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My thoughts are with those whose lives were shattered on 9/11/2001 – and in the wars and terror unleashed across the globe in its aftermath  –Jeremy Corbyn

“He who kills is guilty only if he consents to go on living or if, to remain alive, he betrays his comrades. To die, on the other hand, cancels out both the guilt and the crime itself.”  –Albert Camus

Definitions of Terrorism

State Department definition: “politically motivated violence perpetrated against noncombatant targets by sub-national groups or clandestine agents, usually intended to influence an audience.”

State Department’s Foreign Terrorist Organizations list: group must “threaten the security of U.S. nationals or the national security (national defense, foreign relations, or the economic interests) of the United States.”

State Dept. #3: “Terrorism involves the use of violence by an organization other than a national government to cause intimidation or fear among a target audience.
FBI definition: the unlawful use of force or violence against persons or property to intimidate or coerce a government, the civilian population, or any segment thereof, in furtherance of political or social objectives.”

United Nations definition: any act “intended to cause death or serious bodily injury to a […] person not taking an active part in the hostilities in a situation of armed conflict, when the purpose of such act […] is to intimidate a population, or to compel a government or an international organization to do or to abstain from doing any act.”


Case #1: Under occupation by a foreign power, a group targets the soldiers and politicians of the foreign power for assassination and attack.

Case #2: During war, a group of soldiers go on a rampage, destroying any fields, buildings, crops, shelter, and territory that might be giving solace to the enemy, and killing many civilians. Aim is in part to intimidate population, to prevent support for enemy.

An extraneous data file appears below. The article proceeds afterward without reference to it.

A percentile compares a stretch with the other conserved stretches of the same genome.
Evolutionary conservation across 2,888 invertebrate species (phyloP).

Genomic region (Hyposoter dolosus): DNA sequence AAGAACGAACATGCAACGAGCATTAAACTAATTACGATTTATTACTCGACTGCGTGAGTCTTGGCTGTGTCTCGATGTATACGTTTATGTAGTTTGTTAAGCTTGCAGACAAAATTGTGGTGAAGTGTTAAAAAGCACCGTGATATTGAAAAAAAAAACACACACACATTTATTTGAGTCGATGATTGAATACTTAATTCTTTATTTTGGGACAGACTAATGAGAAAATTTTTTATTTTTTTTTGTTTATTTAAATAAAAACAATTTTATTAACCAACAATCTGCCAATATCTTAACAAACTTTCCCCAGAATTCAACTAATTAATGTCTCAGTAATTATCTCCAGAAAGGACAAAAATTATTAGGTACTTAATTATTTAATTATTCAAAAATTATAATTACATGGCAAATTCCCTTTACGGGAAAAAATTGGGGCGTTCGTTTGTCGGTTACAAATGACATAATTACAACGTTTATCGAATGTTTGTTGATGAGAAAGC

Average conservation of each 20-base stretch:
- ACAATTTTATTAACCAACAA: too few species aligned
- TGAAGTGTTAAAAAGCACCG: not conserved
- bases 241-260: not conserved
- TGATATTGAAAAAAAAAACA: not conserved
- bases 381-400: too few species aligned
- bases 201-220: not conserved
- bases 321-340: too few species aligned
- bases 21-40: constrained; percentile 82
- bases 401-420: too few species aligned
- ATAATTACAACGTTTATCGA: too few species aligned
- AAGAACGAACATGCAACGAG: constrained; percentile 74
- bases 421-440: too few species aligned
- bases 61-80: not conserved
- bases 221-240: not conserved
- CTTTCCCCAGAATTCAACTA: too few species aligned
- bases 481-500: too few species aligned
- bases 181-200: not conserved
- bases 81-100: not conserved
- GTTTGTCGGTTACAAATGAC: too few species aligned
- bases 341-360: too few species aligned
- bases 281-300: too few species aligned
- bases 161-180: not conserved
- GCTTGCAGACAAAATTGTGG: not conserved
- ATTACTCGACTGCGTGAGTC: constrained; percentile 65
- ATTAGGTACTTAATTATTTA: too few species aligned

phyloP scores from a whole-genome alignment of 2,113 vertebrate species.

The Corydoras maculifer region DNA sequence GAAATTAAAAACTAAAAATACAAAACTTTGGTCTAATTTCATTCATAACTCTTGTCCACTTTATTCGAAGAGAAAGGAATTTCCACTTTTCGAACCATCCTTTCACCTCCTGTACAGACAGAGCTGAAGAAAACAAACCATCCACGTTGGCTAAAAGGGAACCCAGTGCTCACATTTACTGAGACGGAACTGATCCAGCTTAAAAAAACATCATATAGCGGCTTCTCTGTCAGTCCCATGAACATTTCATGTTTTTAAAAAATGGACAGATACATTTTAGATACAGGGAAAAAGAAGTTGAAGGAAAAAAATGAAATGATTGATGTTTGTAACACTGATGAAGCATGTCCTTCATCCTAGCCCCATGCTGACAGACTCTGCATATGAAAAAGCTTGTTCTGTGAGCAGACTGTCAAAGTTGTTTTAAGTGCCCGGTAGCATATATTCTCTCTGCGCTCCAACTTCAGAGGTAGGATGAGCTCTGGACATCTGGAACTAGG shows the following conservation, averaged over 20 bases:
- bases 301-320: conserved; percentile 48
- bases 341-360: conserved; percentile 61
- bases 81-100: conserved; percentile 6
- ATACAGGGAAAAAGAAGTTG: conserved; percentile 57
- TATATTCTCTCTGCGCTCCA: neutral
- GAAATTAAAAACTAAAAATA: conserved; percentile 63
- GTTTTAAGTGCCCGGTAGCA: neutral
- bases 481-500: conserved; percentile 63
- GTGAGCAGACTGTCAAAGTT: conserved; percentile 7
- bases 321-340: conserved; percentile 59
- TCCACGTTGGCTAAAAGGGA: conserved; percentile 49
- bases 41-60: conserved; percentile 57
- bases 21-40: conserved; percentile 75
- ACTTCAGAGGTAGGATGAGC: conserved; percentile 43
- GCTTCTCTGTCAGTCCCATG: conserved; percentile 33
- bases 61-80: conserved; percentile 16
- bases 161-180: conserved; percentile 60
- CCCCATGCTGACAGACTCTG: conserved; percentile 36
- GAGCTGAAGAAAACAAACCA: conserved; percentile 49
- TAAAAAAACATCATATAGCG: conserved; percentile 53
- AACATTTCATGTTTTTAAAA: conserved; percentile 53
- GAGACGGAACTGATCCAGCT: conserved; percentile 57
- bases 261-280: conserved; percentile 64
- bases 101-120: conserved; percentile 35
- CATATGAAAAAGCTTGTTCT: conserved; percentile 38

Case #3: Under occupation by a foreign power, a small armed group targets civilians of the foreign power for assassination and attack.

Case #4 A group of students vandalize and destroy the property of a corporation/medical center to protest and attempt to halt painful experimentation on animals.

Case #5: A group is fighting a “war of liberation” against a government it deems oppressive. The group bombs a hotel used by military personnel. The group calls ahead, warning of the attack, but the blast still kills some civilians.

Case #6:
In order to end a war sooner, and spare its soldiers’ lives, a government targets enemy civilians for bombings. The hope is that the opponent thereby be forced to surrender.

Case #7: Facing a series of assassinations and other attacks, a government launches a “dirty war” against insurgents, using kidnapping, execution, and torture.

Case #8: Facing a series of assassinations and other attacks, a government counter-terror force plants bombs, blames the explosions on “terrorists” and uses the resulting outrage to gather more support for the “war on terrorism.”

Case #9: Gunman kills politician, judge, and bystanders for unclear reasons, causing fear and commanding attention of entire nation.

Case #10: Group bombs abortion clinic, arguing that it aims to stop “silent holocaust” of pre-born babies, and warns women to stay away from such clinics.


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Filed under Courses, GOV 253 Politics of Terrorism

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